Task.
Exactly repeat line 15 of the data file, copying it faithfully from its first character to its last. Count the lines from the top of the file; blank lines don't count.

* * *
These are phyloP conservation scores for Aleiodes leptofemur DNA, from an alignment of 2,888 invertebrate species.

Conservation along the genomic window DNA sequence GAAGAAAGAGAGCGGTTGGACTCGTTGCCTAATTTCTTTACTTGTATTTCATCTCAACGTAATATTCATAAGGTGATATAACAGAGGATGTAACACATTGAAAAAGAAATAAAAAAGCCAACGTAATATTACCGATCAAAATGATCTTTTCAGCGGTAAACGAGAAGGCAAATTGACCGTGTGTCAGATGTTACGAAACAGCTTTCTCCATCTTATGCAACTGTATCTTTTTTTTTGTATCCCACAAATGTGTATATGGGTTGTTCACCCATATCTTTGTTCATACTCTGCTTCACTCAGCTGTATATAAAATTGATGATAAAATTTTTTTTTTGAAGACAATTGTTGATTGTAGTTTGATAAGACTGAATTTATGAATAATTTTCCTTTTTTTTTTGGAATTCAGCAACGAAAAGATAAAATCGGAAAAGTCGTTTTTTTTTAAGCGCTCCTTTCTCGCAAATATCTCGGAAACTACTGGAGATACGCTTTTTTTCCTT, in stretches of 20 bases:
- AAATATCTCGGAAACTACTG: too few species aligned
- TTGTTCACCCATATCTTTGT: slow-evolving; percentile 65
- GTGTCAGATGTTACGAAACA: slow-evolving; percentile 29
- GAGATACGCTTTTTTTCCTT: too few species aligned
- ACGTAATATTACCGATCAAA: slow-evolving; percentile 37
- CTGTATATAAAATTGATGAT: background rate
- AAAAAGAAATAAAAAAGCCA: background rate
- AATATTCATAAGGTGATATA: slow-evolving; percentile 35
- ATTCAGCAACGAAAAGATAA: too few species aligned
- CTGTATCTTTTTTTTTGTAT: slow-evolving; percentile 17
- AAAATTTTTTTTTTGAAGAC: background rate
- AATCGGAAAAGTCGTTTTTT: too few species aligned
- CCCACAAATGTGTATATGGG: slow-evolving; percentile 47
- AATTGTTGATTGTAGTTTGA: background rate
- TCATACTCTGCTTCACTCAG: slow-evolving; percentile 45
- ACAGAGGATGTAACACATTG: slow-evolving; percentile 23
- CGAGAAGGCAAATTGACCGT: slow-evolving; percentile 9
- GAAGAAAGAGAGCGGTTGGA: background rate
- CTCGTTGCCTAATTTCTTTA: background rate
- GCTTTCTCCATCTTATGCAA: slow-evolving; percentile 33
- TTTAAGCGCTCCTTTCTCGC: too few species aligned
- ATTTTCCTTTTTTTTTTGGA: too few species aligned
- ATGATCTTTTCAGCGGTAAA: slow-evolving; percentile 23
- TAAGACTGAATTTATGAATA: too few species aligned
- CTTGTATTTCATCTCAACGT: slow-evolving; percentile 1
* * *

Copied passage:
- CCCACAAATGTGTATATGGG: slow-evolving; percentile 47